FINANCE Minister Pravin Gordhan is a negative saver who destroys capital‚ Efficient Group chief economist Dawie Roodt says.
Speaking at the Cape Town Press Club on Tuesday‚ Mr Roodt said: "The minister of finance is actively destroying between R100bn and R150bn worth of savings every year. The minister of finance is a negative saver and the minister of finance destroys capital.”
Mr Roodt said he meant that the economic and political circumstances in which Mr Gordhan found himself were causing him to be labelled a negative saver.
Mr Roodt was speaking about his expectations and analysis of the medium-term budget policy statement that Mr Gordhan is due to deliver later on Wednesday.
Mr Roodt pointed out that the government was spending more than it was saving‚ as seen in South Africa’s current account deficit‚ which is at 6% of gross domestic product (GDP). He said South African households did not save‚ though they were not dissaving‚ either‚ and the only real savers in the South African economy were corporations — which saved an equivalent of about 17% of the economy.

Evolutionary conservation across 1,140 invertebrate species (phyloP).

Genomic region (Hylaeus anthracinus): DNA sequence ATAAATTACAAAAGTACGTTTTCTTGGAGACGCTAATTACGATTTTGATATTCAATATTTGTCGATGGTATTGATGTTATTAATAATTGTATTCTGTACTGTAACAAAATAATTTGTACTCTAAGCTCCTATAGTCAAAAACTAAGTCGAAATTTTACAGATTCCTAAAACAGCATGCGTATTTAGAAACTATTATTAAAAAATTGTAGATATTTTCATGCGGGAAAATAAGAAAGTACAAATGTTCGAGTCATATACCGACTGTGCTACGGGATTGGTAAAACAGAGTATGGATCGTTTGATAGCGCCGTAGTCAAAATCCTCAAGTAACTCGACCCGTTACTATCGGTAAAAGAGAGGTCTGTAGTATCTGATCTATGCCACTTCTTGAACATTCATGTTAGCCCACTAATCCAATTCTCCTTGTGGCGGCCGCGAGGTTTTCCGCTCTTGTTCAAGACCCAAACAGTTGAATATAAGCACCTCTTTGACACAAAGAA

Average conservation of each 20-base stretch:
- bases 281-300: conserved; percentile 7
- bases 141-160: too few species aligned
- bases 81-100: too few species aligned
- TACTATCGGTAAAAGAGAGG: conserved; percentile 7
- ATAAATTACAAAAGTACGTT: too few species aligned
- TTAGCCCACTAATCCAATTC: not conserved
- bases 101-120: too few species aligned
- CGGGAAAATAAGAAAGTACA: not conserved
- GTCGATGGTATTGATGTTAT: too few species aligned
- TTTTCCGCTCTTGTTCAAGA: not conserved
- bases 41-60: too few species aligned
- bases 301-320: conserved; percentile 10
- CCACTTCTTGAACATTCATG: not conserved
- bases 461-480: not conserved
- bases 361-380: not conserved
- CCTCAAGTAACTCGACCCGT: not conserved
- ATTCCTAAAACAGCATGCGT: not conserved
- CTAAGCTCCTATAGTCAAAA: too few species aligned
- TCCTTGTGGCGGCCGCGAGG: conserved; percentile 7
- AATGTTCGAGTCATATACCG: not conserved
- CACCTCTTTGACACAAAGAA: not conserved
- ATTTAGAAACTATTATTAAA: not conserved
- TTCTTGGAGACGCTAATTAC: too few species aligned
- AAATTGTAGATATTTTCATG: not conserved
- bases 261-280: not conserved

He said there was a gap between investment and saving in South Africa which "has to be plugged from abroad … by foreigners”.
This meant‚ Mr Roodt said‚ that the minister of finance was borrowing long-term money for short-term expenditure such as salaries.
"In order to improver domestic savings‚ we have to encourage the minister of finance to spend less‚” Mr Roodt said.
He said GDP growth for this year would be on the low side‚ offering a prediction of 1.9%.
This is lower than Mr Gordhan’s earlier prediction of 2.7%‚ while the International Monetary Fund has predicted 2% growth.
Mr Roodt based his prediction on the impact of the strikes on the mining sector and the fact that the platinum mining houses‚ traditionally big dividend issuers‚ would not be issuing such large dividends this year.
"The problem is that all sorts of ratios are distorted if the economy does not keep pace with the minister of finance’s expectations‚” he said.
Mr Roodt said the big story would be taxes on dividends and he expected an under-collection of R3.5bn.
"For some reason companies are not paying dividends‚” he said.
Mr Roodt said the fiscal deficit would be very close to the original budgeted estimate at R180bn‚ expressed as a percentage of GDP at about 5.3%. © BDlive 2013